“Grandpa, I want you to come with us,” Charles said. I was determined not to go on the train ride. I wanted to stay behind and rest.
We had rented a beautiful house just north of Blue Ridge, Georgia. It was right on the Toccoa River with a magnificent view in all directions.
Sitting on the back deck, all I could hear were the sounds of nature—the geese, the river, the rustling of the trees in the breeze, and an amazing quiet.
I needed rest.
Then Charles asked me to come with him on the train. I knew I had to go. Charles is very close to Kathy. She is a wonderful grandmother. She will play on the floor with the grandchildren for hours doing everything they want to do.
Pushing trucks, playing with a ball, putting together puzzles, building forts, carrying the water hose for the fire chief, you name it. She never gets bored. She loves them, and they love her.
I’m a selfish grandfather.
I wanted Charles to do what I wanted us to do. But there was my three-year-old grandson, my namesake, asking me to sit on a train with him. He held my hand as we approached the train. We walked past the locomotive together, got our tickets, and boarded.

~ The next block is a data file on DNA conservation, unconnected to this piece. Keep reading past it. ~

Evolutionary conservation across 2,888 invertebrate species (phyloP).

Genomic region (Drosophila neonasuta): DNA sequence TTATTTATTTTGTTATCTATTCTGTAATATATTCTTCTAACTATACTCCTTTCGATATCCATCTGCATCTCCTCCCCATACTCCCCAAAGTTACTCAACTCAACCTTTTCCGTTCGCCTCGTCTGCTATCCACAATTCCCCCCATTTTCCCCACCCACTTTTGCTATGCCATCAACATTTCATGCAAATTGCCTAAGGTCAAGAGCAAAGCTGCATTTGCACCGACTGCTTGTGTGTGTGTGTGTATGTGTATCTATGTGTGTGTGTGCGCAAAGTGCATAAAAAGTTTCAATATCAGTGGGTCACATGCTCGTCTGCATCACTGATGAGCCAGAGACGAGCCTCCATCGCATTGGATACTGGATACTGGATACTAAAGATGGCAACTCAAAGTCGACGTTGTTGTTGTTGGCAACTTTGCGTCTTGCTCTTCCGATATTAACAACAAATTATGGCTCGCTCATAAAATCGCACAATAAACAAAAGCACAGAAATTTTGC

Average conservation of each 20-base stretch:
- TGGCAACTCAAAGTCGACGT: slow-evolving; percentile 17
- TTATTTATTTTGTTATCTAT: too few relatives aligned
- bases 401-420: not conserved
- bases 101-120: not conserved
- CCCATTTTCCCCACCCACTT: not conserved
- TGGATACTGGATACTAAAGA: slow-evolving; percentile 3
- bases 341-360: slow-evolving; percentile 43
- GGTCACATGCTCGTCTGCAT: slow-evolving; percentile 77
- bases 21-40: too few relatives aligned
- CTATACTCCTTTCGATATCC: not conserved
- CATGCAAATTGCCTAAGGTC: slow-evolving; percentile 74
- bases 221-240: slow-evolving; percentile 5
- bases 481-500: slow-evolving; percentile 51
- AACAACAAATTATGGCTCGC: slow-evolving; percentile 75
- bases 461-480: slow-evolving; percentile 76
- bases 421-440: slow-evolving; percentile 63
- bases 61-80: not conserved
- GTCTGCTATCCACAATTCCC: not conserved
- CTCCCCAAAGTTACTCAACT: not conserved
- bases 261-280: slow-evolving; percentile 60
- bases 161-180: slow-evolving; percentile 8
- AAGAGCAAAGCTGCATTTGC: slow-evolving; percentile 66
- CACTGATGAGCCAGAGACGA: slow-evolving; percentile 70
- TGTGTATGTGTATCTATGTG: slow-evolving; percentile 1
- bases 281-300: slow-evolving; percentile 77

I was tired and quiet.
He just sat there next to me. We were enjoying being in each other’s space. He played with his Batman action figure. I shared some images of Batman I found on the web. We talked about which one was the coolest. I liked the real-life Batman, and he liked all the cartoon drawings.
Then the train started to leave the station. We watched as the mountain scenery washed by us. It was so relaxing. He looked out the window across the aisle. I looked out my window. But we sat there together, just being together.
Kathy and I do this after a long day.
We will have dinner together while watching one of our favorite Netflix series. We talk a little. But we mostly are enjoying being in the same space. We are not checking email or social media. We are doing something together. She is tired. I’m tired. We are tired together.
I thank Charles for inviting me on the train ride. This three-year-old reminded this 64-year-old how to enjoy life. We weren’t doing or learning or trying. We were sharing the same space. We were together. That was the rest I needed, not sitting alone on a porch watching the river.
When we returned to the house, my world flooded in on me again. All the things I should be doing began to hound me, but I couldn’t do them there. The family was too much of a distraction. So I packed my bag and said goodbye to my daughter and son-in-law.
Kathy and Charles were playing at the river.
They were laughing as they soaked their feet. Charles was running in and out of the water, dunking his head and throwing stones. I remember them laughing and smiling. Kathy pleaded with me to stay. I told her I couldn’t.
I drove back to Atlanta alone.